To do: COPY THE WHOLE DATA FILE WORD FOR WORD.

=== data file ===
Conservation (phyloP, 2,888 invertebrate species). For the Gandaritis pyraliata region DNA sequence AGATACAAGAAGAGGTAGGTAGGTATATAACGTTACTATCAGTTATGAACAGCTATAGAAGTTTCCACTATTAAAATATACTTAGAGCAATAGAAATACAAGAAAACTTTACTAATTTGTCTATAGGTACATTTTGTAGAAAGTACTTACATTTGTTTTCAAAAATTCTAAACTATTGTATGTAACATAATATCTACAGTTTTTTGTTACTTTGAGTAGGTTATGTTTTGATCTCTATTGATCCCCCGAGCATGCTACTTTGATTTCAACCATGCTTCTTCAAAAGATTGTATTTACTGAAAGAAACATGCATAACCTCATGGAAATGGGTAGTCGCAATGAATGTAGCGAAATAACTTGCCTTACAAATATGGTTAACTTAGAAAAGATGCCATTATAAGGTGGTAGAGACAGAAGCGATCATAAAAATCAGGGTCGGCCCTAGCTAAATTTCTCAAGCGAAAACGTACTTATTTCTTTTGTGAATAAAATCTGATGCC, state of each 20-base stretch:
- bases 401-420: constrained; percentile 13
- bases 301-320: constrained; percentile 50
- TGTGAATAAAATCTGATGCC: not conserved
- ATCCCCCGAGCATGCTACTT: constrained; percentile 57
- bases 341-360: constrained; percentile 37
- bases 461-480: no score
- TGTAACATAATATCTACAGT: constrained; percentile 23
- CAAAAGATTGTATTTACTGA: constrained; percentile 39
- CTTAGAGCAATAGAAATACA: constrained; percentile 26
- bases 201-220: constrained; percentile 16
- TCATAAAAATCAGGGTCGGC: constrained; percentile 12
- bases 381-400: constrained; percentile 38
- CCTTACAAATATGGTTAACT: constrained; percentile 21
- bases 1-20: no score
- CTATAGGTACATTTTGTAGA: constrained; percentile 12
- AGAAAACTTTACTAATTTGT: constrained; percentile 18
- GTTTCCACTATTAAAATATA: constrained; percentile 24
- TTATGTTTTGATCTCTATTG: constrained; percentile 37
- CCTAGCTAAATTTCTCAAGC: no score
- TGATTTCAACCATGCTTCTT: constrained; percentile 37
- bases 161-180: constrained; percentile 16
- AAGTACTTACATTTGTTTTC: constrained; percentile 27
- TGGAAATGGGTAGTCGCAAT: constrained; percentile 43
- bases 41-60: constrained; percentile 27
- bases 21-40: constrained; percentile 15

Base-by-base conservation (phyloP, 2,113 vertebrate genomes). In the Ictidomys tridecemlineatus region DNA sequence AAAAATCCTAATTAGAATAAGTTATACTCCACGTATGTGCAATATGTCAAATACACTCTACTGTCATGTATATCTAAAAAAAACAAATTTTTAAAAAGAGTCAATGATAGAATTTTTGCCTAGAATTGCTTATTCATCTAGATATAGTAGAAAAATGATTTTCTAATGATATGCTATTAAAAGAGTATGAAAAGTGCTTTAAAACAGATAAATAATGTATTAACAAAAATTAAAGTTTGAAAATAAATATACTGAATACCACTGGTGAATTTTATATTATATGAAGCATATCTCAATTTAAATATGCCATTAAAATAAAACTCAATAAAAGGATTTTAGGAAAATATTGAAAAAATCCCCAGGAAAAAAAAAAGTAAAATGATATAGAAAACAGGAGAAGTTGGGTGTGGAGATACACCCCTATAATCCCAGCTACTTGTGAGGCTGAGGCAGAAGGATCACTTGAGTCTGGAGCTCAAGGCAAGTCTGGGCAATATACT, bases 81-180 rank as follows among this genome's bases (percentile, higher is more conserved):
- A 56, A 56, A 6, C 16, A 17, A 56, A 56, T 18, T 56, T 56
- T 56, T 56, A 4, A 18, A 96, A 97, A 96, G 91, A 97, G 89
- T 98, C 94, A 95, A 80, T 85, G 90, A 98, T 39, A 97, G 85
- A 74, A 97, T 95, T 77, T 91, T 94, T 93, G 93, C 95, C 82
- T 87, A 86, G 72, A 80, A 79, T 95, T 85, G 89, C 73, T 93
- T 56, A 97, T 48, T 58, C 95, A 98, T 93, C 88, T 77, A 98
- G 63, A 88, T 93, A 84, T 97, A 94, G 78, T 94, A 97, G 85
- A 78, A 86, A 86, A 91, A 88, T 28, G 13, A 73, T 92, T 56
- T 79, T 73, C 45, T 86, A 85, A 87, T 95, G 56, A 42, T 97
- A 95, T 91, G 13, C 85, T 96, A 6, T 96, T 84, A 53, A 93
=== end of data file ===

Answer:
Conservation (phyloP, 2,888 invertebrate species). For the Gandaritis pyraliata region DNA sequence AGATACAAGAAGAGGTAGGTAGGTATATAACGTTACTATCAGTTATGAACAGCTATAGAAGTTTCCACTATTAAAATATACTTAGAGCAATAGAAATACAAGAAAACTTTACTAATTTGTCTATAGGTACATTTTGTAGAAAGTACTTACATTTGTTTTCAAAAATTCTAAACTATTGTATGTAACATAATATCTACAGTTTTTTGTTACTTTGAGTAGGTTATGTTTTGATCTCTATTGATCCCCCGAGCATGCTACTTTGATTTCAACCATGCTTCTTCAAAAGATTGTATTTACTGAAAGAAACATGCATAACCTCATGGAAATGGGTAGTCGCAATGAATGTAGCGAAATAACTTGCCTTACAAATATGGTTAACTTAGAAAAGATGCCATTATAAGGTGGTAGAGACAGAAGCGATCATAAAAATCAGGGTCGGCCCTAGCTAAATTTCTCAAGCGAAAACGTACTTATTTCTTTTGTGAATAAAATCTGATGCC, state of each 20-base stretch:
- bases 401-420: constrained; percentile 13
- bases 301-320: constrained; percentile 50
- TGTGAATAAAATCTGATGCC: not conserved
- ATCCCCCGAGCATGCTACTT: constrained; percentile 57
- bases 341-360: constrained; percentile 37
- bases 461-480: no score
- TGTAACATAATATCTACAGT: constrained; percentile 23
- CAAAAGATTGTATTTACTGA: constrained; percentile 39
- CTTAGAGCAATAGAAATACA: constrained; percentile 26
- bases 201-220: constrained; percentile 16
- TCATAAAAATCAGGGTCGGC: constrained; percentile 12
- bases 381-400: constrained; percentile 38
- CCTTACAAATATGGTTAACT: constrained; percentile 21
- bases 1-20: no score
- CTATAGGTACATTTTGTAGA: constrained; percentile 12
- AGAAAACTTTACTAATTTGT: constrained; percentile 18
- GTTTCCACTATTAAAATATA: constrained; percentile 24
- TTATGTTTTGATCTCTATTG: constrained; percentile 37
- CCTAGCTAAATTTCTCAAGC: no score
- TGATTTCAACCATGCTTCTT: constrained; percentile 37
- bases 161-180: constrained; percentile 16
- AAGTACTTACATTTGTTTTC: constrained; percentile 27
- TGGAAATGGGTAGTCGCAAT: constrained; percentile 43
- bases 41-60: constrained; percentile 27
- bases 21-40: constrained; percentile 15

Base-by-base conservation (phyloP, 2,113 vertebrate genomes). In the Ictidomys tridecemlineatus region DNA sequence AAAAATCCTAATTAGAATAAGTTATACTCCACGTATGTGCAATATGTCAAATACACTCTACTGTCATGTATATCTAAAAAAAACAAATTTTTAAAAAGAGTCAATGATAGAATTTTTGCCTAGAATTGCTTATTCATCTAGATATAGTAGAAAAATGATTTTCTAATGATATGCTATTAAAAGAGTATGAAAAGTGCTTTAAAACAGATAAATAATGTATTAACAAAAATTAAAGTTTGAAAATAAATATACTGAATACCACTGGTGAATTTTATATTATATGAAGCATATCTCAATTTAAATATGCCATTAAAATAAAACTCAATAAAAGGATTTTAGGAAAATATTGAAAAAATCCCCAGGAAAAAAAAAAGTAAAATGATATAGAAAACAGGAGAAGTTGGGTGTGGAGATACACCCCTATAATCCCAGCTACTTGTGAGGCTGAGGCAGAAGGATCACTTGAGTCTGGAGCTCAAGGCAAGTCTGGGCAATATACT, bases 81-180 rank as follows among this genome's bases (percentile, higher is more conserved):
- A 56, A 56, A 6, C 16, A 17, A 56, A 56, T 18, T 56, T 56
- T 56, T 56, A 4, A 18, A 96, A 97, A 96, G 91, A 97, G 89
- T 98, C 94, A 95, A 80, T 85, G 90, A 98, T 39, A 97, G 85
- A 74, A 97, T 95, T 77, T 91, T 94, T 93, G 93, C 95, C 82
- T 87, A 86, G 72, A 80, A 79, T 95, T 85, G 89, C 73, T 93
- T 56, A 97, T 48, T 58, C 95, A 98, T 93, C 88, T 77, A 98
- G 63, A 88, T 93, A 84, T 97, A 94, G 78, T 94, A 97, G 85
- A 78, A 86, A 86, A 91, A 88, T 28, G 13, A 73, T 92, T 56
- T 79, T 73, C 45, T 86, A 85, A 87, T 95, G 56, A 42, T 97
- A 95, T 91, G 13, C 85, T 96, A 6, T 96, T 84, A 53, A 93